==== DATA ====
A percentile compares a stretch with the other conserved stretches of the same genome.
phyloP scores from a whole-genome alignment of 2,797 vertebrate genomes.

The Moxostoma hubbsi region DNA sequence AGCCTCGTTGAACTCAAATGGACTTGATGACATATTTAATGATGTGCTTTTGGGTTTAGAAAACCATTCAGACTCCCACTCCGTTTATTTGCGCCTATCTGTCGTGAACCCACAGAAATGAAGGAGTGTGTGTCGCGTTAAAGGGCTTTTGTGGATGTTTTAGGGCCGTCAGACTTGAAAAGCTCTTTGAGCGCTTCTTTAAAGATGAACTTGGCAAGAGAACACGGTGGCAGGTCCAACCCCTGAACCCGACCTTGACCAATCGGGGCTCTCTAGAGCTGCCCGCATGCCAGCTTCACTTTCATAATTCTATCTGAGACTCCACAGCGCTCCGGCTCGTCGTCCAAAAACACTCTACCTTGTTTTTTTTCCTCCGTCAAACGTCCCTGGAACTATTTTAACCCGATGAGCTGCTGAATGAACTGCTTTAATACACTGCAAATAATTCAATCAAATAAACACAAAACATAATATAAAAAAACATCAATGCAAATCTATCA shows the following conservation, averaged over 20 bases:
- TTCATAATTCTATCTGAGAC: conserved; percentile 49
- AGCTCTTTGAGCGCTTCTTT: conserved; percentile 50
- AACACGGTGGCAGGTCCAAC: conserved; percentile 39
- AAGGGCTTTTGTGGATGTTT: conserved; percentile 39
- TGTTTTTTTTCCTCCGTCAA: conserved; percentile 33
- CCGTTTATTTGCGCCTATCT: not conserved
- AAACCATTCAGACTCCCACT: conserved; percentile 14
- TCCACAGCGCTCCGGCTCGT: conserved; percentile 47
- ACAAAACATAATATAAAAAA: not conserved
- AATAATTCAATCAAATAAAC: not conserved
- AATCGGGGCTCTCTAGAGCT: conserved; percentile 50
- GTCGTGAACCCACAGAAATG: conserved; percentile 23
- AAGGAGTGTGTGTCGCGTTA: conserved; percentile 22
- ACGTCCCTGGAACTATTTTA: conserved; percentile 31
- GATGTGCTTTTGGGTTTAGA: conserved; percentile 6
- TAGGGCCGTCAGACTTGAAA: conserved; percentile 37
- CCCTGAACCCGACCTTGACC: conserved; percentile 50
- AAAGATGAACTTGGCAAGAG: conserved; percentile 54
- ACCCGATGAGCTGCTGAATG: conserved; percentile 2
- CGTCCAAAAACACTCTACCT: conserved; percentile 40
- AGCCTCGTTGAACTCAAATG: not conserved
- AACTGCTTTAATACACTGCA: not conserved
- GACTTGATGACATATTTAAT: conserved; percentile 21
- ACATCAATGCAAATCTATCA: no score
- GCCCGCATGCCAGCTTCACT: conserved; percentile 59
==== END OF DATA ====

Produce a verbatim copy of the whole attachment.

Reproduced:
A percentile compares a stretch with the other conserved stretches of the same genome.
phyloP scores from a whole-genome alignment of 2,797 vertebrate genomes.

The Moxostoma hubbsi region DNA sequence AGCCTCGTTGAACTCAAATGGACTTGATGACATATTTAATGATGTGCTTTTGGGTTTAGAAAACCATTCAGACTCCCACTCCGTTTATTTGCGCCTATCTGTCGTGAACCCACAGAAATGAAGGAGTGTGTGTCGCGTTAAAGGGCTTTTGTGGATGTTTTAGGGCCGTCAGACTTGAAAAGCTCTTTGAGCGCTTCTTTAAAGATGAACTTGGCAAGAGAACACGGTGGCAGGTCCAACCCCTGAACCCGACCTTGACCAATCGGGGCTCTCTAGAGCTGCCCGCATGCCAGCTTCACTTTCATAATTCTATCTGAGACTCCACAGCGCTCCGGCTCGTCGTCCAAAAACACTCTACCTTGTTTTTTTTCCTCCGTCAAACGTCCCTGGAACTATTTTAACCCGATGAGCTGCTGAATGAACTGCTTTAATACACTGCAAATAATTCAATCAAATAAACACAAAACATAATATAAAAAAACATCAATGCAAATCTATCA shows the following conservation, averaged over 20 bases:
- TTCATAATTCTATCTGAGAC: conserved; percentile 49
- AGCTCTTTGAGCGCTTCTTT: conserved; percentile 50
- AACACGGTGGCAGGTCCAAC: conserved; percentile 39
- AAGGGCTTTTGTGGATGTTT: conserved; percentile 39
- TGTTTTTTTTCCTCCGTCAA: conserved; percentile 33
- CCGTTTATTTGCGCCTATCT: not conserved
- AAACCATTCAGACTCCCACT: conserved; percentile 14
- TCCACAGCGCTCCGGCTCGT: conserved; percentile 47
- ACAAAACATAATATAAAAAA: not conserved
- AATAATTCAATCAAATAAAC: not conserved
- AATCGGGGCTCTCTAGAGCT: conserved; percentile 50
- GTCGTGAACCCACAGAAATG: conserved; percentile 23
- AAGGAGTGTGTGTCGCGTTA: conserved; percentile 22
- ACGTCCCTGGAACTATTTTA: conserved; percentile 31
- GATGTGCTTTTGGGTTTAGA: conserved; percentile 6
- TAGGGCCGTCAGACTTGAAA: conserved; percentile 37
- CCCTGAACCCGACCTTGACC: conserved; percentile 50
- AAAGATGAACTTGGCAAGAG: conserved; percentile 54
- ACCCGATGAGCTGCTGAATG: conserved; percentile 2
- CGTCCAAAAACACTCTACCT: conserved; percentile 40
- AGCCTCGTTGAACTCAAATG: not conserved
- AACTGCTTTAATACACTGCA: not conserved
- GACTTGATGACATATTTAAT: conserved; percentile 21
- ACATCAATGCAAATCTATCA: no score
- GCCCGCATGCCAGCTTCACT: conserved; percentile 59